In their paper, “Why has the U.S. economy recovered so consistently from every recession in the past 70 years?” (National Bureau of Economic Research, Working Paper 27234, May 2020), Robert E. Hall and Marianna Kudlyak use Current Population Survey data to study the recovery path of the unemployment rate after each negative economic shock that has occurred over the past 70 years (1949–2019). Normally, an economic recession results in a spike in unemployment. Hall and Kudlyak discover that the unemployment rate has declined in a predictable way, at an average of 0.55 percentage point annually after every recession since 1949. This decline has occurred notwithstanding the causes of the recession or the monetary and fiscal policy tools implemented to combat the recession.
The causes of recessions are many and heterogeneous. However, the authors of this study find that the recovery of the unemployment rate is actually homogenous—it declines by about 0.55 percentage point each year until reaching between 3 and 5 percent. The authors discuss the “widespread” belief that the recovery from the financial crisis of 2008 took longer than other recoveries, such as the 2001 recession or the recessions of the early 1980s. In fact, the growth rate of gross domestic product was slower to recover following the 2007–09 recession, but the unemployment rate recovered in a way similar to that of the other recessions during the 70-year period. When the unemployment rate is 10 percent, though, the recovery takes longer. Hall and Kudlyak try to explain why the decline in the unemployment rate was both slow and linear after each recession during the 1949–2019 period.
The authors use Job Openings and Labor Turnover Survey data and other sources to study different types of job loss: layoffs, job destruction, worker displacement, and unemployment insurance claims. All of these measures of job loss tend to spike after a negative shock to the economy; however, they all recover rather quickly, while the aggregate unemployment rate takes much longer. In addition, the authors argue that individual jobseekers seem to find employment faster than the overall unemployment rate declines. Although these findings suggest that individual people find jobs more quickly than the unemployment rate indicates, this can be explained by the fact that people often fluctuate from being employed to unemployed until they find the right job, which adds to the persistence of a higher unemployment rate.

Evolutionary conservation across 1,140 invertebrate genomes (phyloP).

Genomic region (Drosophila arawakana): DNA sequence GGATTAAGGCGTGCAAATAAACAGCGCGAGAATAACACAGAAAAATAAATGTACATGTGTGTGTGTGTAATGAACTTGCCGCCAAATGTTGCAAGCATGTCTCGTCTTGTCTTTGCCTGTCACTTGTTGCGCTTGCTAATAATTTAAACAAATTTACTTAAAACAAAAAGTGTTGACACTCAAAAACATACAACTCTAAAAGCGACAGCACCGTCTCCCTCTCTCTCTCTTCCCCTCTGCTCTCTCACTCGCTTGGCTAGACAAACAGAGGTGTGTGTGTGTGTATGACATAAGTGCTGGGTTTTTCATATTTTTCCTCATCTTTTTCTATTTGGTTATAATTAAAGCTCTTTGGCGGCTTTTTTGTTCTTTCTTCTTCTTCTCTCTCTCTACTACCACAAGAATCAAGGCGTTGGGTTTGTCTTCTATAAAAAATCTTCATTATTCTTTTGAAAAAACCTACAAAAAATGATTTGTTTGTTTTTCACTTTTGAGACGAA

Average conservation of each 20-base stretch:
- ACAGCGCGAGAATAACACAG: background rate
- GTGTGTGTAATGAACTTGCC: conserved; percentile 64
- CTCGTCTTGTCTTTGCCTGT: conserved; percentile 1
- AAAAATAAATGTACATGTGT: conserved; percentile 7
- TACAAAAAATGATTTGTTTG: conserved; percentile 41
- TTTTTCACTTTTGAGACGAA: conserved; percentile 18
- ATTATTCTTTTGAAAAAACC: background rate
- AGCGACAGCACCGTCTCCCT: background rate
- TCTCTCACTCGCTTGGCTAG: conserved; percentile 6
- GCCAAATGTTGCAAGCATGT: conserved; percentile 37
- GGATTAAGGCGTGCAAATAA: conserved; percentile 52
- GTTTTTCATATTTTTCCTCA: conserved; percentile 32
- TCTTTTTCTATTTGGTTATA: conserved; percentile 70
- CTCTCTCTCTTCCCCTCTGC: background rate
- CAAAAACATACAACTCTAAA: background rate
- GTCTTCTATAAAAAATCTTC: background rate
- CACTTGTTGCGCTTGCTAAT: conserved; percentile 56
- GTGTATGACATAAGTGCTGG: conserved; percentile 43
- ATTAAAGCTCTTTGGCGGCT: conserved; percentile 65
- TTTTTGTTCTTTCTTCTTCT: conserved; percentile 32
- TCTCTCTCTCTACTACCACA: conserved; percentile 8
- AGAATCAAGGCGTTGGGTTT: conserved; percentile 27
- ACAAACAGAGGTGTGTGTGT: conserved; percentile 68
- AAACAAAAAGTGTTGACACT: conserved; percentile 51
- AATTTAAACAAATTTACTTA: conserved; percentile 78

The aggregate unemployment rate also takes time to recover because there are “frictions in rebuilding unemployment” that cause the rate to decline slowly. For example, many people seeking employment creates an adverse selection problem for firms that want to hire new employees, because they have to vet all of the job applicants. This raises the costs of the hiring process, which results in fewer jobs being offered. The credit market provides another example. During a recession, banks are more reluctant to lend money, which raises the cost of capital, making it more difficult for firms to expand and hire.
Although Hall and Kudlyak use various models to try to explain the linearity of the unemployment rate’s recovery, none could explain it fully. The models instead predicted a convex recovery path, meaning that the unemployment rate would recover in larger increments at the beginning and smaller increments as the unemployment rate approached the range of 3 to 5 percent.
This paper is timely, as the COVID-19 pandemic has pushed the United States into a recession—the Business Cycle Dating Committee of the National Bureau of Economic Research determined that the U.S. economy reached a peak in February 2020, marking the beginning of an economic downturn. The unemployment rate rose from a 2019 annual average of 3.7 percent to 14.7 percent in April 2020 (the rate was 11.1 percent in June 2020). Although this recession is highly unusual because of the pandemic, studying past recessions and recoveries can nevertheless help us understand the present one.Download PDF »